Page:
Historic core appraisal

This article was published in 2005, in Newsletter 59.

Cambridge City Council has recently consulted on an appraisal of the ‘character of the historic core of the city’.

The Cambridge Historic Core Appraisal seeks to assess the character of the historic core of the city, to consider the issues affecting this character and how the Council can work with others to minimise any threat to the key features and enhance weaker areas. Once approved by Councillors, the document will be deemed a material consideration in the determination of planning and other applications.

Although not a transport consultation as such, we took the opportunity to put in a consultation response on a few cycling related areas which we felt were within the consultation’s remit.

Speed limits

We commented that the current speed limit arrangements are inappropriate for a historic city centre area, as inappropriate speeds reduce the quality of life of those living and working in the historic core and cause danger.

We reiterated our view – which we have made several times in a variety of recent consultations – that the area within the inner ring road should be re-designated as a 20mph zone.

There are already several small areas with a 20mph limit within the ring road and creating a single zone would seem appropriate and sensible.

This may also offer the potential to reduce the amount of signage within the Historic Core, a matter which has been of concern to many councillors in recent years.

Cycle parking and car parking

Photo: car parking

We commented that there appears to be a reluctance to remove on-street car parking, both in residential areas and elsewhere. At the same time, cycle parking is in desperately short supply, yet there exists no major initiative to address this seriously.

Consequently, cycle theft remains high, an obvious way to promote increased levels of cycling (with the associated benefits that brings) is being missed, and cycles are left lying around wherever there is space, often causing blockages to pedestrians.

We therefore wrote wishing to see the need for increased levels of cycle parking recognised in the plan.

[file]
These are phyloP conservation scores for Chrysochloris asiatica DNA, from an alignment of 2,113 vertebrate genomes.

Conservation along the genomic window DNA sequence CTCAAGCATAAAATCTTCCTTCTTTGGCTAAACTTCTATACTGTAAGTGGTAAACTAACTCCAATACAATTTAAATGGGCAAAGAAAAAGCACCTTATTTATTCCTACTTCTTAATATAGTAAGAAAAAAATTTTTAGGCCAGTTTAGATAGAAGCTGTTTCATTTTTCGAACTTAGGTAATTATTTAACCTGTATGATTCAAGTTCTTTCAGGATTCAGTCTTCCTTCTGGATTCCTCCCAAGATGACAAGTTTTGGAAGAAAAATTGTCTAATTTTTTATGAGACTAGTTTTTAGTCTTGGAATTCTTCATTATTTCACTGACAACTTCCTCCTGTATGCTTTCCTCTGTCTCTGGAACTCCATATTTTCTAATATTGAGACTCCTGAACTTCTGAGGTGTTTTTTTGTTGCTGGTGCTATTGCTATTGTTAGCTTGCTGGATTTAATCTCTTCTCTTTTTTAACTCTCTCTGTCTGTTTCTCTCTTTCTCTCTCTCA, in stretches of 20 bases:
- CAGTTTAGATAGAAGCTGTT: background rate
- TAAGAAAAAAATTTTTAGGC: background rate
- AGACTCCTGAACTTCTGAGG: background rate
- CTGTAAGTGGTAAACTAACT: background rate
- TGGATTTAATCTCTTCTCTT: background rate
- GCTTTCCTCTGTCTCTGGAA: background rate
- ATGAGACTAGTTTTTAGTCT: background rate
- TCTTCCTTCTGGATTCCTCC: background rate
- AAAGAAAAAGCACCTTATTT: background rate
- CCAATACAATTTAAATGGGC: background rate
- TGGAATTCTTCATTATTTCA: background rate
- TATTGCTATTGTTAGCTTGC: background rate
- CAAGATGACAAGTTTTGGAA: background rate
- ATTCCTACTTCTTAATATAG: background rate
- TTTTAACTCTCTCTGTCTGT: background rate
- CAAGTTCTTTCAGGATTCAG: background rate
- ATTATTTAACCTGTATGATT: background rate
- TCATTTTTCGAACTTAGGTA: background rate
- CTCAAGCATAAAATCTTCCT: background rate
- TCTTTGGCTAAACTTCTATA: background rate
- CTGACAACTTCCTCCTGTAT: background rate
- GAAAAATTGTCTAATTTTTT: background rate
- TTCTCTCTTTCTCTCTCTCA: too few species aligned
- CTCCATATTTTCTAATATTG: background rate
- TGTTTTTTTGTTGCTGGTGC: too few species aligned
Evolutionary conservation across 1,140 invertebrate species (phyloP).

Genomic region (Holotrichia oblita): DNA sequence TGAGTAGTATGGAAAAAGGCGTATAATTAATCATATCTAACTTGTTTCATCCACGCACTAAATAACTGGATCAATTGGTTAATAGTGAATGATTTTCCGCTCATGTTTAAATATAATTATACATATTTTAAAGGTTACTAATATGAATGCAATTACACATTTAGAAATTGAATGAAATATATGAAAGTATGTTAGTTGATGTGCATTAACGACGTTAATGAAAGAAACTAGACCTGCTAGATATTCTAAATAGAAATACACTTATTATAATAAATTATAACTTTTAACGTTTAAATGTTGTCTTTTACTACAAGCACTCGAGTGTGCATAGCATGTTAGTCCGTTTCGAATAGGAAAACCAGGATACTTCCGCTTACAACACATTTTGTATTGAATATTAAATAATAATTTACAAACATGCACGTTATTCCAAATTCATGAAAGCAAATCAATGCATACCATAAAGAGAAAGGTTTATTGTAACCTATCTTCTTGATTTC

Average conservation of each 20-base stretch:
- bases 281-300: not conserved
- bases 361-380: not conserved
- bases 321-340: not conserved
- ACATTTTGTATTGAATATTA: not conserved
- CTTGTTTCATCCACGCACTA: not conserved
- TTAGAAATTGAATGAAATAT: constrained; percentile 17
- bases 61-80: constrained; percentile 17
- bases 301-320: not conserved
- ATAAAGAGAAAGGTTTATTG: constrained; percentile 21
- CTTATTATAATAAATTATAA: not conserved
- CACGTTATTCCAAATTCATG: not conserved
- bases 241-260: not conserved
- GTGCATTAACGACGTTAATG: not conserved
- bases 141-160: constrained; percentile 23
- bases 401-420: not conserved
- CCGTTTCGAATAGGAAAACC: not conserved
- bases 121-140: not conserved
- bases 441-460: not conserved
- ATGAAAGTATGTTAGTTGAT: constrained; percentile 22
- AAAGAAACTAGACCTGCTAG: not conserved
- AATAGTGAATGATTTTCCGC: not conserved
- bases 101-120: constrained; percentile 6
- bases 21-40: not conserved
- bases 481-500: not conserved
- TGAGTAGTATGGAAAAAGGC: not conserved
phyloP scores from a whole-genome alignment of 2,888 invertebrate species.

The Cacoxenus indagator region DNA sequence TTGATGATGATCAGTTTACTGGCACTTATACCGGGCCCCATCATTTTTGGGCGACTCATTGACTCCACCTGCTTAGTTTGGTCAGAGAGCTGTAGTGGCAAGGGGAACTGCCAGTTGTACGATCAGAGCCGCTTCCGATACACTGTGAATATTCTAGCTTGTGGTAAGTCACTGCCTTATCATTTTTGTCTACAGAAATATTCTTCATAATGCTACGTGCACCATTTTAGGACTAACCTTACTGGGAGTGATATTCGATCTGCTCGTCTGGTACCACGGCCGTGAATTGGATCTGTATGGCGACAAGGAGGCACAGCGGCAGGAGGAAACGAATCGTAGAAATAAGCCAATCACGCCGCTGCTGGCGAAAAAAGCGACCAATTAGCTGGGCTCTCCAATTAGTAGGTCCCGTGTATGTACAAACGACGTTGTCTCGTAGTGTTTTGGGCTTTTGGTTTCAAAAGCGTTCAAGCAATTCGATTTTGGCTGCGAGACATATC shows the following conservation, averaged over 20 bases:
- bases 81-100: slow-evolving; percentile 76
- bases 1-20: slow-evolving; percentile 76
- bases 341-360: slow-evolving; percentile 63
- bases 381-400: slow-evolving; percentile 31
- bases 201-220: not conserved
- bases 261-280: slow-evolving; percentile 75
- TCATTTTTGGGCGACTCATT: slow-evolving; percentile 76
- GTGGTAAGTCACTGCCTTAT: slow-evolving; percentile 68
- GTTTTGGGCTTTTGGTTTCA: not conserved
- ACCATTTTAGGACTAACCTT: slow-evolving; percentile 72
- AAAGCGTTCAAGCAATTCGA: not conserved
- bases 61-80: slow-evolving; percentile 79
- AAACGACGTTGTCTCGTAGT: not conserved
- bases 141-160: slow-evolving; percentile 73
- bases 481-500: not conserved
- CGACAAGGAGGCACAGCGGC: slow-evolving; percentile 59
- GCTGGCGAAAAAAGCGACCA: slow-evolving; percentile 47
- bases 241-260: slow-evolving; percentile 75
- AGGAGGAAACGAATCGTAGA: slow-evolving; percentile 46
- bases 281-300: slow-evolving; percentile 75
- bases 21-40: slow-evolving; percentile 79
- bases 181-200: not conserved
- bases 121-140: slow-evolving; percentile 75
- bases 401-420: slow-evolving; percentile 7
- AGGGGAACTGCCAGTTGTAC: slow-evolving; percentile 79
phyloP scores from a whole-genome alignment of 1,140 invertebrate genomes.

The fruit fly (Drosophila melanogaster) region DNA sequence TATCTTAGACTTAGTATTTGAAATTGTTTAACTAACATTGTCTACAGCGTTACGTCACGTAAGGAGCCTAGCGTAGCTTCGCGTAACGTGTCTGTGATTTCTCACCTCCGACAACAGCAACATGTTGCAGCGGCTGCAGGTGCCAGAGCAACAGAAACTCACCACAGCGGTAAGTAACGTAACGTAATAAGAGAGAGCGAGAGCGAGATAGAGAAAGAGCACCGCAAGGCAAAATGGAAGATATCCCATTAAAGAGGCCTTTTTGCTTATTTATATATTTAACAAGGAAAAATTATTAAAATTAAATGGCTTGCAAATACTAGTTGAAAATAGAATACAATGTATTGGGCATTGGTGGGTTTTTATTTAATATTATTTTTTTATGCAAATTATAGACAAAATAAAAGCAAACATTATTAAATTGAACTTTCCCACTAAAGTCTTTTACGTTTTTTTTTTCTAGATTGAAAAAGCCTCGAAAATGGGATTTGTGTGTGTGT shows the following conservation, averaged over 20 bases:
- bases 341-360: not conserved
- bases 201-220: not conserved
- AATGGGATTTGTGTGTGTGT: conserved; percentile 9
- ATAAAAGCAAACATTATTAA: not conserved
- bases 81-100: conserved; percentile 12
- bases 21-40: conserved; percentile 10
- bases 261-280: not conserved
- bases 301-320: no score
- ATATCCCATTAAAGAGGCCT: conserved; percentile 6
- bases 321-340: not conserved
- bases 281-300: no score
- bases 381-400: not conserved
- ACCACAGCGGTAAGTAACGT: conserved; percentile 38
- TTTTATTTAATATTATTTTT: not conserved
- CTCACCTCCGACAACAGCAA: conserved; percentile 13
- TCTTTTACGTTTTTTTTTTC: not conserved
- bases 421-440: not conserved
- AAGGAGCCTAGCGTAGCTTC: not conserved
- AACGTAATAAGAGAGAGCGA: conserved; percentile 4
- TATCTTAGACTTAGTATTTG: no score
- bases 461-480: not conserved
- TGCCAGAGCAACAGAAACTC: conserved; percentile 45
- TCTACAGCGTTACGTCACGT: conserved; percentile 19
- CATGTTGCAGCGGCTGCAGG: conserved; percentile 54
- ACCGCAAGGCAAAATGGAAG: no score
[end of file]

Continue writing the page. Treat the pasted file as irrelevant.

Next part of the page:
We would dearly love to see a cycling-minded councillor take up the mantle of getting a proper initiative to address the severe cycle parking shortage across the city. Current piecemeal initiatives though welcome, are not enough. Yet this is one area that could substantially increase the quality of the cycling environment in Cambridge at little cost.

“Will any councillor take up the mantle of introducing a proper initiative to address the severe cycle parking shortage across the city?”

We also stated our view that the detrimental effect on the city environment of large amounts of space being given over to car parking, should also be recognised. It is curious that there was so much fuss over the visual intrusion of coach parking at the time of the changes to Silver Street, yet the view across the backs has long been spoilt by the row of car parking that pervades Queen’s Road.

To take this example of Queen’s Road, the space could be used in better ways, most notably a high-quality, continental-style cycleway. Many cyclists find this road to be somewhat hazardous and removing the car parking here would considerably increase safety and convenience.

Care over use of granite setts

Lastly, we commented in our consultation response that there are a small number of locations such as Green Street where irregular granite setts have been used, making conditions for cyclists, walkers and, in particular people with disabilities, difficult. We wrote opposing their use. We suspect that recent disability legislation would prevent their use in any case.

Our consultation response, as with all our letters, can be found our website at www.camcycle.org.uk/campaigning/letters/ or upon request.

Martin Lucas-Smith, Co-ordinator